- Bacillus theringiensis - Council uses a bacterial larvicide called Bti to spray mosquito breeding areas when warranted. This larvicide is specific to mosquitoes and several other closely related flies. Bti poses no harm to other aquatic non-target organisms.
- Methoprene – This chemical is an insect growth regulator with sustained release formulations to inhibit mosquito larvae from turning into adult mosquitoes.
What are they?Also known as ‘sand flies’, biting midges are small flies renowned for their nuisance biting. They tend to occur in areas such as coastal lagoons, estuaries, mangrove swamps and tidal flats. Only the female biting midge feeds blood. She does this to gain the protein she needs to develop her eggs. The ‘itchiness’ from her bite is due to allergens in midge saliva. Most people find the bites uncomfortable and distressing with the irritation leading to scratching and sometimes infected sores.
What can I do at home to stop biting midges?
If you live in a midge-prone area then:
- Increase air movement around the house by keeping lawns mowed and minimising low, dense vegetation as this reduces insect harbouring areas.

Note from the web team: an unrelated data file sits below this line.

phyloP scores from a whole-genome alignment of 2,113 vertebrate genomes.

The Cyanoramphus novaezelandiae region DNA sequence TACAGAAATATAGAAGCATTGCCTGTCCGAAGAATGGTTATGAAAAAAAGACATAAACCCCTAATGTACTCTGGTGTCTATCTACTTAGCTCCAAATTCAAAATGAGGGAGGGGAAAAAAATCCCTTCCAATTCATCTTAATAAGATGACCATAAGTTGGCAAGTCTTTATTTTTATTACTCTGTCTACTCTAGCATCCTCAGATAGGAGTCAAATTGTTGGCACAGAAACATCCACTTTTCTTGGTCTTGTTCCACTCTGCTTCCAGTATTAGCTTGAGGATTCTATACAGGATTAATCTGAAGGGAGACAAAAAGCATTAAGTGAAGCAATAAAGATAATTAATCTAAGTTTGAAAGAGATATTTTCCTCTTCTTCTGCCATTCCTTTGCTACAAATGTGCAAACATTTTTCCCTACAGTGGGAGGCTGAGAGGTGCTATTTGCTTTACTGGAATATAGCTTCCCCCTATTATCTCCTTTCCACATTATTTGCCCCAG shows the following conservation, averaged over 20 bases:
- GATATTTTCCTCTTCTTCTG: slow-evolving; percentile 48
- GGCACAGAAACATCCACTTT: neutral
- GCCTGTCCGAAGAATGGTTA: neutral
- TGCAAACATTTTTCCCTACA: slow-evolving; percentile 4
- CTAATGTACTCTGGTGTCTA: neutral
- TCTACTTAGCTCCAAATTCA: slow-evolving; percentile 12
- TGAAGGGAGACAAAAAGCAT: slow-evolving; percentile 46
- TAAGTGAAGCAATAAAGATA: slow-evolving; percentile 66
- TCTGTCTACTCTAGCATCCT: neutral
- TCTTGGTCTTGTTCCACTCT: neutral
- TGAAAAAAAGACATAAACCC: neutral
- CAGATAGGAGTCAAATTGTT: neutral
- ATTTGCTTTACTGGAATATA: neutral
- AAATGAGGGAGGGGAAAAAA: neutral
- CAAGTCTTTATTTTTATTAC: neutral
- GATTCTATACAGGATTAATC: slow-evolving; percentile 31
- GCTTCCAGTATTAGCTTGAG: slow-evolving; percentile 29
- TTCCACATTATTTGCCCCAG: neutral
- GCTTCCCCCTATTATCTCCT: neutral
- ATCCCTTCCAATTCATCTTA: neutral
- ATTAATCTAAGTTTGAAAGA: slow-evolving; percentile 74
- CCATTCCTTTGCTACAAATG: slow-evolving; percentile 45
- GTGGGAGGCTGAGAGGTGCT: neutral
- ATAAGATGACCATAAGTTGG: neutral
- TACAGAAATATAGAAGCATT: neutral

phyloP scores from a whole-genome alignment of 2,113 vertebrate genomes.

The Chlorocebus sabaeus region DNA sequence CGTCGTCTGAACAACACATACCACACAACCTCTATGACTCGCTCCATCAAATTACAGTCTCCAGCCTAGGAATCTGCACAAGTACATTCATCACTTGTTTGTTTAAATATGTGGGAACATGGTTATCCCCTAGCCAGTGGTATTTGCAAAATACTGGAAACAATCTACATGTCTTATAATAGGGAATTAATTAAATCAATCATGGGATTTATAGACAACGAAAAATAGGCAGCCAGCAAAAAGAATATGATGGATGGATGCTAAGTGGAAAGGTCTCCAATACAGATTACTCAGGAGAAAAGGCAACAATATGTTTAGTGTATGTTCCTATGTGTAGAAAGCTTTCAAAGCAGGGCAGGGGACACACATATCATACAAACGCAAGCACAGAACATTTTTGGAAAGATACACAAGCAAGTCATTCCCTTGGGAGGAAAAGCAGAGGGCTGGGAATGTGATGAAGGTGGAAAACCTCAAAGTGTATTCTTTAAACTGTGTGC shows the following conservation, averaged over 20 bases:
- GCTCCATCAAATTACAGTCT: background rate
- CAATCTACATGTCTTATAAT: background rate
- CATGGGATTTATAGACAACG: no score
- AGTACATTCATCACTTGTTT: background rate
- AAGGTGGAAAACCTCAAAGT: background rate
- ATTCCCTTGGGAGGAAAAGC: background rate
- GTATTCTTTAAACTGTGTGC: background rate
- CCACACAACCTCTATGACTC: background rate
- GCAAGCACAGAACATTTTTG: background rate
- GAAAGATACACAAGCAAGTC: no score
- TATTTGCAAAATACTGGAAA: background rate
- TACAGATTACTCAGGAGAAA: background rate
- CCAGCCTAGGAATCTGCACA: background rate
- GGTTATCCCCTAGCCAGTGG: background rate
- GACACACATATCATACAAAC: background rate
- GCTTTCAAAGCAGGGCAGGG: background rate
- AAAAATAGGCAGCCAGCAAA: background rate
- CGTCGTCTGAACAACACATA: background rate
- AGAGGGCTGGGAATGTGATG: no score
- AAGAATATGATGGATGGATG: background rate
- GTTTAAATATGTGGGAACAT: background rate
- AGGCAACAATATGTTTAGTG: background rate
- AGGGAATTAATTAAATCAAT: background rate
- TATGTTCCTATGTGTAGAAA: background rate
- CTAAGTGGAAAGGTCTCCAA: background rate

- Use smaller screen size on windows and doors or treat screens with a synthetic pyrethroid.
- Apply Synthetic pyrethroid barrier sprays, applied around vegetation and exterior walls may substantially reduce midge adult numbers around treated premises for many weeks.
When you are outside:
- Wear light long sleeve clothing when outdoors during midge activity periods to minimise exposure to these insects.
- Personal insect repellents applied as directed usually give several hours protection. Natural insect repellents are available for use by sensitive individuals or young children, and should be used by those working in natural environments or waterways.
What Is Tweed Shire Council doing about biting midge?Tweed Shire Council has been carrying out research and control work on biting midge since 1981. Including the following activities.
Treatments are timed to have the biggest impact on midge adult numbers for the least number of chemical applications.